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The Family File

Hyrum Don Carlos Clark

What I Remember About Father

by Antone Ivins Clark Nov. 1980

It was always good to have father come home from Star Valley. If it was late fall, he would always bring a quarter of Star Valley beef which he hung in a shed next to the coal shed. I was always intrigued with the nice juicy steaks he would cut off. With a meat saw he would cut through the bones. Also recalled the days we would go to the station and bid him good-bye, as he would leave for Star Valley. We would look at the amount of lights clear to the point of the mountain, clear to Salt Lake City, looking for one of the lights that would blink and we would know the train would soon be here. I can well-remember when the head light came into view as it approached Farmington. Father would take a long, wadded-up newspaper and light it as a torch and would wave it as a semaphore, over his head to signal the train to stop. The engineer always replied with a whistle.

Baby picture of Antone I. Clark
Father used to take hay to the delivery stables in Salt Lake City, now and then. I accompanied him on one trip and I counted twenty autos on the road between Farmington and Salt Lake City.

Father and mother often went to the Temple and usually they would come back with father's pocket's full of Humbugs, Peppermints and Lemon drops for the children.

I remember a fierce lightning storm in Farmington one evening, with the lightning cracking all around us. Father called us together and we knelt in prayer in the parlor. This gave us security as he used his Priesthood to rebuke the storm.

From my earliest childhood, I revered Father as the most honest man who ever lived and he has always been a shining example to me. One of the earliest quotes I remember him saying: "I would rather give him a dollar than cheat him a dollar." Through all adversities that came to him, such as losing his property, he was always generous in his offerings to the Lord.

I remember the folks sent me to the bank with a monthly milk check from Salt Lake City, and as I told Uncle Amasa to take out the tithing from it, he broke down and wept, because he realized the circumstances father was going through.

It was understood, when father was well-to-do, he would graciously donate a lion's share to any worthy cause. Now as I look back over those years, I can truly say the Lord truly loved our Father.

When father was working his hardest, he was happy and when he was happy, he would be singing a Church hymn. Sometimes the same hymn would go on all day long.

As I look back on my father, with some of his sayings, I admire him for his great knowledge of the scriptures and good literature, usually Shakespeare. For instance, when I didn't act my age, he often put his hand softly on my shoulder and would quote from I Corinthians 13:11, "When I was a child, I spoke as a child, I understood as a child, I thought as a child, but when I became a man, I put away childish things."

Quite often, when we helped father dehorn cattle, the cattle would bellow as their horns were clipped. Father would say, "Yes, we must be cruel to be kind." So many times I heard him quote: "this above all, to thine own self be true, and it must follow as the night the day, thou cans't not then be false to any man."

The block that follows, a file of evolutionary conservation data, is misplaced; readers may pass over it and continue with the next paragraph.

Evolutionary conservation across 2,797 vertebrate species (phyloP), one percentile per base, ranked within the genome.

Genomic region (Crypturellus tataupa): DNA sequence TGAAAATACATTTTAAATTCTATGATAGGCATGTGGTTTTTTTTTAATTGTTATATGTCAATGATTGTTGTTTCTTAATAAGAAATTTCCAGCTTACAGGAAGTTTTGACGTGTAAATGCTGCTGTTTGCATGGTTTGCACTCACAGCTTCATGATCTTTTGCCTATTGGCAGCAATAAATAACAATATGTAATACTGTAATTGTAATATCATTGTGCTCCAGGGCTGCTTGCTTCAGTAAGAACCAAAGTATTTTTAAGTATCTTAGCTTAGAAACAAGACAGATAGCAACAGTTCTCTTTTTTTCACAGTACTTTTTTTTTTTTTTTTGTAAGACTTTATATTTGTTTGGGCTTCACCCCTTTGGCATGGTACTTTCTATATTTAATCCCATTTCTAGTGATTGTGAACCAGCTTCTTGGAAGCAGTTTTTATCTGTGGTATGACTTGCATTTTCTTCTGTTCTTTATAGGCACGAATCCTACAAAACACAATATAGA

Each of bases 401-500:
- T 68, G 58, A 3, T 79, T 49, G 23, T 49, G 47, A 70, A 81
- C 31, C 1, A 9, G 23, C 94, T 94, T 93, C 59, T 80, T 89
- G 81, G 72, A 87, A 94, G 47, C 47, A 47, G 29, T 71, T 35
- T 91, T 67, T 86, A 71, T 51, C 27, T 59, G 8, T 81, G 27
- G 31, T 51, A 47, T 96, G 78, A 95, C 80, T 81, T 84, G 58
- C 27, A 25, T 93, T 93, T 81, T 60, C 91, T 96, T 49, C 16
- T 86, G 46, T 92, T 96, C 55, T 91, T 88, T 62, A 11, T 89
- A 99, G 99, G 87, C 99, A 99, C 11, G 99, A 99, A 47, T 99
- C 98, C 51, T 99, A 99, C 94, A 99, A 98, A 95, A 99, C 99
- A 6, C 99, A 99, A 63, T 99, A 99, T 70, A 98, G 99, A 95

I remember going with father and mother and the family in a white canvas-top buckboard wagon, toward Weber Canyon for a holiday picnic and a sudden storm came up and we stopped in an underpass of the railroad and waited a long time for the storm to pass. It was too late to venture on and we had to go home disappointed.

I also remember other picnics in Weber Canyon near Strawberry Bridge. He used to relate to us children, it was near here where he proposed to mother. The story was something like this: "If you were a fish in that river, and I was a fisherman and cast out my hook and line, would you take hold?"

The Community picnic: This was one of the great events of my early childhood. It was a hike to Little Lake up Farmington Canyon. We were glad to see father in a buckboard wagon and a team of horses and mother at his side. An enjoyable time was had by all. I remember father was an expert at lassoing. He could loop the rope around the head or feet of the cattle as they went charging by.

I remember the time we had a horrible east wind and during the night the phone rang. It was Heber Sessions, the station agent on the other end of the line. He said: "Hyrum, you'd better come down to the railroad. The top of your barn is on the tracks and the L.A. limited will soon be coming through." Although it was true, it was hard to believe.

Several months after our marriage and while working on the Oakland-San Francisco Bay Bridge, my foreman told me to take a vacation. I lacked several months for a full year of employment and felt I wasn't entitled to it. But he insisted I take the vacation anyway. It became a blessing to us as Grace was able to visit with Father and went to the meadows and helped him milk cows that night. A few days later, while we were in Star Valley, father met with his fatal accident. We took some pictures of father in his work on the farm, which we prize.

Father had a keen sense when it came to surveying in laying out drainage ditches. I often remember him using a carpenter's level to sight across and was able to determine variations of a slope at a great distance. I think of him as a man with a keen, mathematical mind. I loved him.

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